I’m a creative, experienced, multi-purpose artist and art director
who can take projects start to finish in a variety of styles.

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Friday, December 27, 2013


Yay!  Illustration Friday is back in action!  I reflect all the time, this post ought to be easy, right?  (That's usually about the time when everything starts getting hard, isn't it?)  I deleted my reflections on divorce and dating, contemplated wrinkles, thought about reposting my post about narcissism... Maybe reflecting is something I spend too much time contemplating?

In art, reflections are a funny thing, and most people get them wrong.  Perhaps one of the best lessons I learning in painting class is that there should be some of every color in your painting in all of the objects you're painting.  Just the idea of that opened my world to more possibilities and definitely improved my appreciation of the masters' work.

For instance, You've painted a backdrop with Alizarin Crimson in it.  You paint Aunt Becky in front of it.  The pinks of her cheeks should include Alizarin Crimson so she looks like she's actually living in the setting you've given her.  You've painted Uncle Dave in front of something Ultramarine Blue.  Uncle Dave's 5:00 shadow, or maybe the shadows in his ears, should have some Ultramarine Blue.  Or, sometimes just to keep things interesting use the exact opposite color.  Your mind understands oppositions.

One of the biggest mistakes I see people making these days is treating the object of a painting separate from its surroundings so that object feels like it's floating on a page.  Your object needs something to ground it.  A shadow helps a lot.  Reflecting colors from the ground will ground it more.

This painting is from the era when I was learning such things.  When my painting teacher told me to put orange in the blue bowl, my jaw was tight with irritation.  No way!  Orange doesn't belong on a blue object, and you're just messing with my head!  But there's nothing like a challenge, and I put orange everywhere.  More orange than necessary to tell the truth, but it served as a good lesson.  I loved learning from Mr. Larrabee.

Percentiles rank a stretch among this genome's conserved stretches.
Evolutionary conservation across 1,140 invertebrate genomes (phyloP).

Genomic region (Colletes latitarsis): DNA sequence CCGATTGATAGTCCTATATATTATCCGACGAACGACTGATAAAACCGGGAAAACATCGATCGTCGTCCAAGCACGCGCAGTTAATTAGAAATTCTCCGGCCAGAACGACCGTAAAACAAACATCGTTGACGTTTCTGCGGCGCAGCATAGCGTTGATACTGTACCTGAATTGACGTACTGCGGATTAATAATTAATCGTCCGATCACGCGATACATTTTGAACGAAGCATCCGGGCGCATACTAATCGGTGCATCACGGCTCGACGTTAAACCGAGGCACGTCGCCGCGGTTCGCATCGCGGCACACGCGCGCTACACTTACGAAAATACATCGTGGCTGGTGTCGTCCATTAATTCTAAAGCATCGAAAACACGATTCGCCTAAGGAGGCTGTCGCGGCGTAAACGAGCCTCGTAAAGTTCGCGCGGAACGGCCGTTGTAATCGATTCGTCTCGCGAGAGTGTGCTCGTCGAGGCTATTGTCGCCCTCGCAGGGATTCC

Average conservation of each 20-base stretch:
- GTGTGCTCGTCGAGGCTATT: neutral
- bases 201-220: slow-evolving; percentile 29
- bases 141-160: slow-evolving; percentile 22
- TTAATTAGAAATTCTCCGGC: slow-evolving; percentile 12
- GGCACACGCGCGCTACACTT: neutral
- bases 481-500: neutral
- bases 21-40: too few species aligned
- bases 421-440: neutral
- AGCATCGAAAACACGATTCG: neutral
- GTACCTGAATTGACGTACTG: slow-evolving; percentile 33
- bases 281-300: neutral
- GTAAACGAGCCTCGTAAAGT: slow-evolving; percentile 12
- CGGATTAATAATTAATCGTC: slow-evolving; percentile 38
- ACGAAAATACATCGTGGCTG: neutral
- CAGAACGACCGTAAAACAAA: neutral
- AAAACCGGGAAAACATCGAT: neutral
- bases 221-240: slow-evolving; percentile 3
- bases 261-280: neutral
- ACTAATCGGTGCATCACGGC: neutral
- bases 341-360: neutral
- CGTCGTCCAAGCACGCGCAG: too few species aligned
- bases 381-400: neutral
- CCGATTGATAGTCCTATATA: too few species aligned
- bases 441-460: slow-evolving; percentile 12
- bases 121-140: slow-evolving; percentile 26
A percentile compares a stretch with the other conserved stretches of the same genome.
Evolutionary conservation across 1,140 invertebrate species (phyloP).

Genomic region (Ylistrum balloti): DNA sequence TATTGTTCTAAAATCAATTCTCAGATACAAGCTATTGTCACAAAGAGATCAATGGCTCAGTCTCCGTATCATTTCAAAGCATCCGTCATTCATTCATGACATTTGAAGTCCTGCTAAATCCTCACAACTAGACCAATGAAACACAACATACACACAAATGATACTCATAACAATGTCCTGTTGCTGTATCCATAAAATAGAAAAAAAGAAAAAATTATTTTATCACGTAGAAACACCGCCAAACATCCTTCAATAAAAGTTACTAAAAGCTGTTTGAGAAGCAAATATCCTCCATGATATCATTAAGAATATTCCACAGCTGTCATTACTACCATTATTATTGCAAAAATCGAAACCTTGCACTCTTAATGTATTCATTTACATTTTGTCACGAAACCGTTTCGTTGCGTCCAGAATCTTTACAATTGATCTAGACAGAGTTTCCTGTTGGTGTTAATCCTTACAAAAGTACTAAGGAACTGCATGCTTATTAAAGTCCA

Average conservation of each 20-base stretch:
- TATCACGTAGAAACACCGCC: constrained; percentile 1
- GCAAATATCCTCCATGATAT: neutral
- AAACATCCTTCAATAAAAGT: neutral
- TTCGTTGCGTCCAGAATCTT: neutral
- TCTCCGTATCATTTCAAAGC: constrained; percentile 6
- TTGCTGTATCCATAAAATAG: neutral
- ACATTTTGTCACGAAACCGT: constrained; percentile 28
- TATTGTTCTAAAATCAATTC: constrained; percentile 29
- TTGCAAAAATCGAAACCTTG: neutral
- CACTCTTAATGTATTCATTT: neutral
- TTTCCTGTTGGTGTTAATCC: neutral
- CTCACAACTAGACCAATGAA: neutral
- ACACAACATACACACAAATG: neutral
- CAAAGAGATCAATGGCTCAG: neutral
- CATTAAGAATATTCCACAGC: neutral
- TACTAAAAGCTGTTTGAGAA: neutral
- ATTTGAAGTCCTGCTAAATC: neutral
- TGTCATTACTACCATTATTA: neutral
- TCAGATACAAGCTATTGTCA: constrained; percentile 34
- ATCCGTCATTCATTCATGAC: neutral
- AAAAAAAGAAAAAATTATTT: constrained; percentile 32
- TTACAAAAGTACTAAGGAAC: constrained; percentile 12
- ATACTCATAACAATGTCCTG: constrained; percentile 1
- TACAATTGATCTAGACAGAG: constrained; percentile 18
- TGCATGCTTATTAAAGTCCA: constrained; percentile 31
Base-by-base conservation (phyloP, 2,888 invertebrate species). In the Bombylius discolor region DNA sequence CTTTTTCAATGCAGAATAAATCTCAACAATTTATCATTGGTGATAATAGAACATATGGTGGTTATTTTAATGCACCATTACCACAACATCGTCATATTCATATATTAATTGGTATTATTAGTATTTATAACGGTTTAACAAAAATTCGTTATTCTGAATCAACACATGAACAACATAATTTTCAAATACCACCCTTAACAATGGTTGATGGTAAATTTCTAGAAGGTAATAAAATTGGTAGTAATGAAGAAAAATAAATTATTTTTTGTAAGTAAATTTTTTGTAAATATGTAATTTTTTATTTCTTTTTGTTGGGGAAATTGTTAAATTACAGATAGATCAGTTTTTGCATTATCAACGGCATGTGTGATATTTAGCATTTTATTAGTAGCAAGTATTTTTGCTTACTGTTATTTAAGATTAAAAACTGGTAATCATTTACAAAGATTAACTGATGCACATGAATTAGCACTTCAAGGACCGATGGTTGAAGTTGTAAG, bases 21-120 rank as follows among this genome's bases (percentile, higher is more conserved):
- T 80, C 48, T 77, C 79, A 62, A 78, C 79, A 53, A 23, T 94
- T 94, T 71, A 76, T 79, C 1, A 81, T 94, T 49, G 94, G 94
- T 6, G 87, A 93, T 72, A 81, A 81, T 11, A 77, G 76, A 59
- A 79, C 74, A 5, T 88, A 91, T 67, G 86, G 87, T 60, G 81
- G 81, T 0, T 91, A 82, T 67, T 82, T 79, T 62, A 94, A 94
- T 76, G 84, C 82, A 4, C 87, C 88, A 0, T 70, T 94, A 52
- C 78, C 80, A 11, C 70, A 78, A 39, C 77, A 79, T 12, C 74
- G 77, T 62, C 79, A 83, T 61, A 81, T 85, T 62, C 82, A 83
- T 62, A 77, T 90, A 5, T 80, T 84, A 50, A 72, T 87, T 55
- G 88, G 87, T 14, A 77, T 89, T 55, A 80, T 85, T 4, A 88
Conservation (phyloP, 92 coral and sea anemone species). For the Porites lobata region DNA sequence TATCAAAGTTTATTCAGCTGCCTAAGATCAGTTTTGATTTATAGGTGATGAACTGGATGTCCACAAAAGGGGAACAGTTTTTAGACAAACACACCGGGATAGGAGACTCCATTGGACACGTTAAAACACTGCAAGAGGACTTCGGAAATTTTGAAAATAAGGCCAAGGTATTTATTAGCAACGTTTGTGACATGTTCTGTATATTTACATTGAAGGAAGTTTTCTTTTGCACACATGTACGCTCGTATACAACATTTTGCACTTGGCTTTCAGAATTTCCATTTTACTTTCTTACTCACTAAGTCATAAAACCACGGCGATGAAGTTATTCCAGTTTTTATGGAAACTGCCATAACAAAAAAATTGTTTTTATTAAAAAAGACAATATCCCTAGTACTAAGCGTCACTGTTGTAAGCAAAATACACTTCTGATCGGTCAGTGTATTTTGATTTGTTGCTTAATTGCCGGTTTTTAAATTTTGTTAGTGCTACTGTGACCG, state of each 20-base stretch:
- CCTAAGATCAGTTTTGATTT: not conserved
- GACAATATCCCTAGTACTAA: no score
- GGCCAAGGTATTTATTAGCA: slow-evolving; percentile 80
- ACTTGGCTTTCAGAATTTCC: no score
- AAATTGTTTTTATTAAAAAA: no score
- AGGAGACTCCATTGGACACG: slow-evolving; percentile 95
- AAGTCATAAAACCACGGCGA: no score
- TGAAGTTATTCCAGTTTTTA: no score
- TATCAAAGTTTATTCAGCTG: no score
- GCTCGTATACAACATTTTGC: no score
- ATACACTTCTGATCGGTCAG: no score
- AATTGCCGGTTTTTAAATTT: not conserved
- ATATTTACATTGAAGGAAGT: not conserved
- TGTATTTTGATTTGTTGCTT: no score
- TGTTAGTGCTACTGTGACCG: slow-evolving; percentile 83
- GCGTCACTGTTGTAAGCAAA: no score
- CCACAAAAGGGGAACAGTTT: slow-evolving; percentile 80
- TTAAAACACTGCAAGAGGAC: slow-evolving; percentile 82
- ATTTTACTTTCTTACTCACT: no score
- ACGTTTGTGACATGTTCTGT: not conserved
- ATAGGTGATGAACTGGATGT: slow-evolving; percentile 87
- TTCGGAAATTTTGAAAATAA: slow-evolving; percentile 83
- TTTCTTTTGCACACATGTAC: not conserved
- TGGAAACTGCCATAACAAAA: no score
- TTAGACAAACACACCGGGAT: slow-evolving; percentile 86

Another thing about reflections is that they come hard or soft.  The highlights on the purple ball in this painting are very white against the dark purple.  That means it's a really shiny object.  The reflections on the ceramic pot are more subtle because the finish of the pot wasn't as shiny.  The reflections on the wooden bowl are most subtle because it wasn't shiny at all.

When you do something metallic, put your darkest blacks next to your whitest whites in the front of the object.  Let those oppositions get more subtle the farther away they are from the viewer.  I have a lot of fun with metallic things.

Here's to hoping that everyone either makes art or appreciates it in the coming year.  Wishing everyone the happiest year yet in 2014!


  1. Appreciating is easy on Linda's blog. Have a good NYE!

  2. What an amazing piece of art this is Linda and a great tut on reflections. You obviously had a talented art teacher. Enjoy all your reflections too of 2013, it's been quite a year for you (and me!) Happy 2014 when we get there x

  3. Linda, you have been fortunate to have a good art teacher like Mr. Larrabee. The different textures (glass, fabric, metallic) are all well done.

    It has always been a pleasure to visit your blog in 2013. I expect this to stay unchanged for the year 2014.
    I wish you a nice NYE and a great start of 2014.
    Cheers to you!

  4. Thanks for the lesson and the soft and pretty still life. Happy New Year! (If I haven't already said that)

  5. Such a timely (for me) and informative art post…and you are one multi-talented artist, Linda --- I am continually surprised at the range of your skills! I think *you* would make a good art teacher too. :-) Best wishes for the upcoming year, my dear.

  6. I enjoy learning things and enjoy sharing what I learned. It's like gifts that keep getting passed around like a plastic bowl that someone left at my house after a party and no matter how many times I try to leave it at someone else's house it keeps coming back. But every time I see the bowl I laugh, and I feel gratified when I see a lesson I've passed on demonstrated in a painting. It's all good, and I enjoy seeing what all of you do on your blogs too. I just wish I had more time to visit. Thanks for all the comments, and wishing you a spectacular new year!

  7. Ahhhh... You've taught me something here. I don't know if I can literally apply it because I'm not an "official" artist; however, it seems a good metaphor for life, too. But, when looking at art now, I will think of what you've said. I really like your illustration; your usage of non-popular colors. Nice reflections for the ending of one year and the start of another. Happy New Year, Linda!

  8. I think you're right Anita -- people reflect their surroundings the same way a blue bowl reflects orange. That was kind of an accidental insight, but now I think I'll have to reflect on it. Happy New Year to you too!